The Sames
The Cat’s Cradle
Friday, May 19
Also appearing: The Rosebuds, Schooner, Pleasant, North Elementary, Audubon Park, Torch Marauder, Pox Family Singers

When Sames’ guitarists Zeno Gill and Marc Faris are asked for some back-of-baseball-card-style tidbits about each other and their bandmates, this is what we learn. Lead vocalist Gill is the man behind the curtain for Durham’s Pox World Empire label and Pox Studio. Faris has a Ph.D. in music composition. Drummer Tim Salemy was the mastermind behind the electronica project Timotheus Groove in the late ’90s. And bassist Mas Sato is one of the best-looking people in the Triangle. (Apparently, people, that last one is well documented enough to become fact.)

Another interesting morsel involves how Gill and Faris started creating music together. Sons of the South both–the former from Southern Pines, the latter from Charlottesville, Va.–they found themselves in Upstate New York in bands that would occasionally share bills in Ithaca and Rochester. However, they didn’t really know each other well and never played together until, in Gill’s words, “some freak coincidence” found them both relocated to Durham. The rest is musical history, or at least two well-received releases that had reviewers leaning too heavily on shoe-gazer namedrops and geographically driven comparisons in an effort to pin down their multidimensional, multi-dynamic sound.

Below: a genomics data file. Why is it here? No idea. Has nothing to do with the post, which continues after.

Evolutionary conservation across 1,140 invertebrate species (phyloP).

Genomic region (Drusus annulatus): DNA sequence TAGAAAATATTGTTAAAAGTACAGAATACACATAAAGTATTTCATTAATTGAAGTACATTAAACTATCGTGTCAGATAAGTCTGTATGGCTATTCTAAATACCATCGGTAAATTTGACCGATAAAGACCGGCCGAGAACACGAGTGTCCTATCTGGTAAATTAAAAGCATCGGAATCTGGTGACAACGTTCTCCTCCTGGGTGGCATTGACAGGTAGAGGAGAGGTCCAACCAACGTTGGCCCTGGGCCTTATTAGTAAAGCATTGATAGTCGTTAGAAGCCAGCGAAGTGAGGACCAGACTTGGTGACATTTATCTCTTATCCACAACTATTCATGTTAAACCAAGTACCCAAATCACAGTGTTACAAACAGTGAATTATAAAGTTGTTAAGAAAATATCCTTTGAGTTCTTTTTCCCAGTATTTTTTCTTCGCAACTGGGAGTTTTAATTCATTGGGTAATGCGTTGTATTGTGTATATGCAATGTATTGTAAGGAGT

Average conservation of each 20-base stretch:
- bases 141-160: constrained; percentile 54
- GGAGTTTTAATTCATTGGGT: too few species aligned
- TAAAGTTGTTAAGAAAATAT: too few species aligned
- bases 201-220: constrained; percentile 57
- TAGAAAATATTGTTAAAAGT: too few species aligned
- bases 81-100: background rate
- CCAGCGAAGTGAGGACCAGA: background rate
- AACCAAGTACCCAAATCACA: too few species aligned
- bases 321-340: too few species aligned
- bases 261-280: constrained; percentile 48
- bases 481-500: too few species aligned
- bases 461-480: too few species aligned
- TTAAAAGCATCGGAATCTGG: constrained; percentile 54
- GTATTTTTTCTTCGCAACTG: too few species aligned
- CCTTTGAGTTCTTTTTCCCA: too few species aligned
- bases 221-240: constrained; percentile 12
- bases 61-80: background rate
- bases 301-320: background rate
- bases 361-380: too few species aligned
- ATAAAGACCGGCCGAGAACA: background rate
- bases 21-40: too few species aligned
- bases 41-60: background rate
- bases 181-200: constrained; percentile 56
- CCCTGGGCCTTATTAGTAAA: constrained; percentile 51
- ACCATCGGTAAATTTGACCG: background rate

After almost five years, The Sames are calling it a day, but not without planning a hell of a night first. A farewell show at Cat’s Cradle will feature cameos from kindred spirits the Rosebuds, Schooner, North Elementary, Audubon Park, Pleasant and the Torch Marauder–all bands with which The Sames have toured and shared local stages.

On a thunderstormy night, the Independent Weekly got Gill and Faris on the phone to field some questions, not all of which were as goofy as the bandmate tidbits one.

Independent Weekly: Your EP came out in 2002, and then there was quite a gap between that and You Are the Sames.

Zeno Gill: Part of the gap was because we’d almost finished the record and then lost the whole thing and had to start over again. Hard drive crash.

Marc Faris: It was pretty sad. I remember Zeno calling–or I don’t know if you called, or we were just practicing and you said something about it–but there was this terrible, terrible feeling in the pit of my stomach.

ZG: I lost that and a bunch of other records that weren’t quite finished. It wasn’t good. Luckily, everyone around here was very understanding because there were a whole lot of musicians who lost stuff.

IW: Marc, as I confessed to Zeno in one of our e-mail exchanges, I have the EP, but I have not heard You Are the Sames. So what have I missed by not hearing that record?